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Deep-Frying I


FOOD FOR THOUGHT - September 24, 2008
Mark R. Vogel - - Mark’s Article Archive

This is the first of a two-part article on deep-frying.  In this first half we will discuss the nature and mechanics of deep-frying.  In the ensuing edition we will explore the kinds of food that can be deep-fried, types of oils, and breadings and batters. 

     Deep-frying is probably the most maligned, (albeit erroneously), cooking method known.  It has been completely vilified by American fat-phobics.  But like all phobias, the fear is out of proportion to the reality.  The specific dread is that deep-fried foods absorb copious amounts of oil.  How could it not?  It's completely submerged in fat right?  Well believe it or not, if done properly, there is actually minimal assimilation of the oil.  Numerous tests by culinary professionals, (via measuring the amount of oil pre and post frying), have demonstrated that little remains with the food.  

     But before we even delve into the fray of deep-frying, a preliminary point about fats and oils should be made.  Deep-frying is almost always done in some form of vegetable oil.  Vegetable oils are predominantly polyunsaturated and monosaturated fats, both of which have been shown to actually lower cholesterol levels and possibly provide other health benefits as well.  However, from a caloric point of view, all fats are created equal.  In other words, all fats, both the heart-friendly ones and the unfriendly ones, all provide nine calories per gram.  Thus, dieters would be wise to restrict their overall consumption of fats.  But the point is, aside from the calorie issue, some fats are not the evil substances that our food neurotic society would have you believe, and as we shall discuss, deep-fried foods are not as fatty as you'd think.

     Fried foods cook, in part by steaming from the inside out.  The intensely hot oil causes the internal moisture in the food to boil, which then escapes as steam.  The outward rush of steam prevents the surrounding oil from permeating the food and making it greasy.  This equilibrium creates that nirvana of a crunchy outside and a tender, moist, non-oily inside.  If the oil’s temperature is too low, insufficient steam is produced, the oil wins the shoving match, and your food will absorb excess oil.  Therefore, the first and foremost consideration when deep frying is to ensure that the oil is hot enough.  If you are not using a deep-fryer with a built-in thermometer but instead are simply filling a pot with oil, it is absolutely imperative that you employ a frying thermometer.  Recipes vary but most foods are fried at a temperature between 350-375 degrees.  Most of the remaining pointers for deep frying are related to maintaining the proper oil temperature.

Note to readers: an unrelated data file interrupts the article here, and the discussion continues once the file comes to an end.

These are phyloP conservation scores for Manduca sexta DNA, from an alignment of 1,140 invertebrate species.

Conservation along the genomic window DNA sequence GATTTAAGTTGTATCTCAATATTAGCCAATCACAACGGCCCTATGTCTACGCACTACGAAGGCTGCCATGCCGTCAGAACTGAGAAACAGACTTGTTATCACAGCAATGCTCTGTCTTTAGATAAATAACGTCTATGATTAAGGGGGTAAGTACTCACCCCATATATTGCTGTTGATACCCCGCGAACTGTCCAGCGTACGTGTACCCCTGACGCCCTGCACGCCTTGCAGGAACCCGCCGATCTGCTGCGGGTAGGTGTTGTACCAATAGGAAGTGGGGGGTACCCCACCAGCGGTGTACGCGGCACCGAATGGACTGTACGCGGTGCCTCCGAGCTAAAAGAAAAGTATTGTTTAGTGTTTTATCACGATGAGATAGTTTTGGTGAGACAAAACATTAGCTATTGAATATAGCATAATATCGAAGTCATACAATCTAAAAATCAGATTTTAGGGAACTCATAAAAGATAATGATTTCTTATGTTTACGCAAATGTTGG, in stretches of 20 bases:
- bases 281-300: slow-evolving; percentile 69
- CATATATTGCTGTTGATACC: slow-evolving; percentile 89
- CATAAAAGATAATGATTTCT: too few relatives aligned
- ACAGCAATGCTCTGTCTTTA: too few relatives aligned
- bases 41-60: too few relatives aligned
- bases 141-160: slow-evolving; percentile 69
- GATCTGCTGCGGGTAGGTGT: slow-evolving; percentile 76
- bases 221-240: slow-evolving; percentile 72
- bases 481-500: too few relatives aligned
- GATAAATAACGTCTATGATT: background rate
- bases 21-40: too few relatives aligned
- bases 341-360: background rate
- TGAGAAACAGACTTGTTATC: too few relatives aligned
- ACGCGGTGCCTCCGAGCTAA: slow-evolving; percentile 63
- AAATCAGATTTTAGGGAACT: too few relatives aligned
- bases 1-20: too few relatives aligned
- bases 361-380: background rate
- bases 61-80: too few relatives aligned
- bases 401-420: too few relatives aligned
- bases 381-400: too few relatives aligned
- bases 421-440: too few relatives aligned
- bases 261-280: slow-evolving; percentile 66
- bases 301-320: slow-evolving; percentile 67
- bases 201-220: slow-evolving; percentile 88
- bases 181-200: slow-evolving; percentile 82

Never overload the fryer.  Always fry your foods in batches if necessary.  When you add food to the oil, its temperature drops since the food is room temperature at best.  Sort of like adding ice cubes to a beverage.  The more food you add to the oil, (the more ice cubes you add to a drink), the more the oil temperature drops, and the longer it will take to recover.  The longer it takes to recover, the longer the food spends in lower temperature oil, and the more oil it can absorb. 

     Always start with a generous amount of oil.  A large pot of oil will decrease in temperature much less than a small quantity of oil.  Continuing the ice cube example, if you placed a few ice cubes in a diminutive glass of water vs. a spacious pitcher, the glass's water temperature would plummet further than the pitcher's.  Thus, spend the few extra dollars and amply fill your deep-fryer or pot.  It's worth it to do the job right and produce less greasy food.  In a similar vein, whenever possible, allow the food to come to room temperature first, as opposed to adding it straight from the fridge.  The warmer the food is entering the oil, the less it will reduce its temperature.

     Another reason for not over filling the fryer is that non-crowded food will brown better.  As stated, fried foods primarily cook from the inside out, but there is also a surface cooking that takes place from direct physical contact with the oil.  Hot oil sears the surface of the food and browns it.  This intensifies the flavor as well as produces that beloved crispiness.  Once again, too much food in the fryer will excessively drop the temperature of the oil.  This will undermine the browning reaction.  The same holds true for foods that are pan-fried or sautéed. 

     Use a large enough vessel when deep-frying so that the oil rises to no more than two thirds of its height.  The oil can become turbulent when food is added and this leeway prevents it from boiling over, a dangerous fire hazard indeed.  Having a liberal amount of oil at the right temperature, and not over-loading the fryer will also inhibit the food from sticking to one another or the bottom of the pot.  To further this goal it is often advisable to give the foods a gentle and occasional stir while frying.  This also facilitates even browning.  A final benefit of having sufficient oil at a proper temperature is that it will prevent the coating from detaching from the food. 

Join us next week at "Food for Thought" as we conclude our overview of deep-frying.

Also Visit Mark’s website: Food for Thought Online



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